Internet scammers con British holidaymakers out of £2.2m
British holidaymakers were conned out of £2.2m last year through internet-based scams, a report has shown.
Criminal groups have targeted online booking firms in order to swindle money from unsuspecting customers.
Many only discover they have been duped when they arrive at their accommodation and find no booking has been made.
The majority of those who had been defrauded paid by methods such as bank transfer or cash with no means of getting their money back.
'High emotional impact'
Travel association ABTA, police and Get Safe Online, the UK's national internet security awareness initiative service, have joined forces to urge potential fraud victims to exercise caution when booking a holiday over the internet following the report from the National Fraud Intelligence Bureau.
The report reveals there were 1,569 cases of holiday booking fraud reported to the police's ActionFraud team last year, with one person losing £62,000 in a scam relating to a bogus timeshare scheme.
A third of victims said the fraud had a substantial impact on their health as well as their financial wellbeing and 167 victims said the impact of the crime was so severe they needed medical treatment.
Mark Tanzer, ABTA chief executive, said: "Holiday fraud is a particularly distressing form of fraud as the loss to the victim is not just financial but it can also have a high emotional impact.
"Many victims are unable to get away on a long-awaited holiday or visit to loved ones and the financial loss is accompanied by a personal loss."
Those most commonly targeted are aged 30-49, with spikes of reported fraud in the summer months and in December.
Only a small proportion of those who were defrauded paid by credit or debit card, where some form of redress is available.
The most common types relate to fake plane tickets, hacking accounts, bogus adverts online, and websites.
Sports and religious trips have often been particularly targeted because of the limited availability of accommodation and tickets and consequent higher prices, according to the study.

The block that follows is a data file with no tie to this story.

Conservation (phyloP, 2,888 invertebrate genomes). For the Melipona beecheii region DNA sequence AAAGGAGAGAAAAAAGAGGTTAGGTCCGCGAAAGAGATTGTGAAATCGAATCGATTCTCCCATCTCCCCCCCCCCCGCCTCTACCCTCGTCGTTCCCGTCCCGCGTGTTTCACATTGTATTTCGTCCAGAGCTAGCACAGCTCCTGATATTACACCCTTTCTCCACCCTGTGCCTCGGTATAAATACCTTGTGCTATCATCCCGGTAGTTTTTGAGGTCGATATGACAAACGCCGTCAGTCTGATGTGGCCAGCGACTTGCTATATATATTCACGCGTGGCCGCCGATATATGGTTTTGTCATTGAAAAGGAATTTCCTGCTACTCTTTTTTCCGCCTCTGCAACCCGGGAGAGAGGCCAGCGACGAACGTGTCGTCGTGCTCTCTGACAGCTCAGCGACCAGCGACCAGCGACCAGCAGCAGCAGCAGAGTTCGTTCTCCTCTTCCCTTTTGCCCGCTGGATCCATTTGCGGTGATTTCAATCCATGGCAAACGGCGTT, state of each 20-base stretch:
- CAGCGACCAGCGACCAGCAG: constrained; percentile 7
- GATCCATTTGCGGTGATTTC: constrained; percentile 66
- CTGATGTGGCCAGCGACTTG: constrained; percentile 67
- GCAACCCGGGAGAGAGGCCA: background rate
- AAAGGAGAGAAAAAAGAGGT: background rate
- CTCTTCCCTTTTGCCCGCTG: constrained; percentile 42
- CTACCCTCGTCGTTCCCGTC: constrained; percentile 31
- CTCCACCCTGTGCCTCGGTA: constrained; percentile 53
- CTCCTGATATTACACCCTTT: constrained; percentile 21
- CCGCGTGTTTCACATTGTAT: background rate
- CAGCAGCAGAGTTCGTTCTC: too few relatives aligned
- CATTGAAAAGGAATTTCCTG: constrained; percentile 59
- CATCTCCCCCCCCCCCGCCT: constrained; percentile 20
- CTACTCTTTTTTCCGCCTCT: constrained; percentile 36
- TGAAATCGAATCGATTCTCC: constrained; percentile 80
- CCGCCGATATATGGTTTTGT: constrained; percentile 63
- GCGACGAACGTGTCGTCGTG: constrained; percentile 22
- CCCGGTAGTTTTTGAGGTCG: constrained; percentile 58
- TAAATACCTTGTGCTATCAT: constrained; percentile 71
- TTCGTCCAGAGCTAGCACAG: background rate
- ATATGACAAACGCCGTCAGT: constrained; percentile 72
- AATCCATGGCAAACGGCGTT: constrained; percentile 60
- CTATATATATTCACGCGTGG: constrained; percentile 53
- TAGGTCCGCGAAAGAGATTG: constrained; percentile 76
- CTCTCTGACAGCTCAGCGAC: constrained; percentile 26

'He started to accept bookings and was actually quite abusive'
Philippa Farrow, who rents out her house in Umbria, Italy, said it's not just customers who can suffer.
She explained that scammers often initiate contact with home owners, asking them "plausible questions" about matters such as availability.
"The scammer who caught me did this and then sent me a document with a list of the party's names which I unwittingly opened," said Miss Farrow, from Oxford.
"This enabled him to hack into my email account and set up a filter so all enquiries from the websites my property was listed on were diverted to his email account.
"He then started to accept bookings and was actually quite abusive to the people he was corresponding with.
"It was only because I was able to see the conversation trail that I could catch him out - just before he was about to get two large deposits worth thousands from the US and Australia."
Miss Farrow, who contacted the customers involved to warn them what was happening, added: "I don't think I lost credibility but it is worrying what happened."
In 2014 the Commonwealth Games in Glasgow and World Cup in Brazil were targeted, with numerous people having paid for non-existent accommodation or tickets.
In another case, a family travelled for five hours for a week-long break in Cornwall - at a cost of £1,500 - only to find the website had been hacked and the bank details altered, meaning they were unable to use the accommodation or retrieve the money.
Det Ch Supt Dave Clark, the City of London Police head of economic crime, said: "The nature and scale of holiday fraud means police action alone can only be part of the solution to this problem.
"Online shoppers must be vigilant and conduct all the necessary checks before booking a break to ensure the conmen are kept at bay."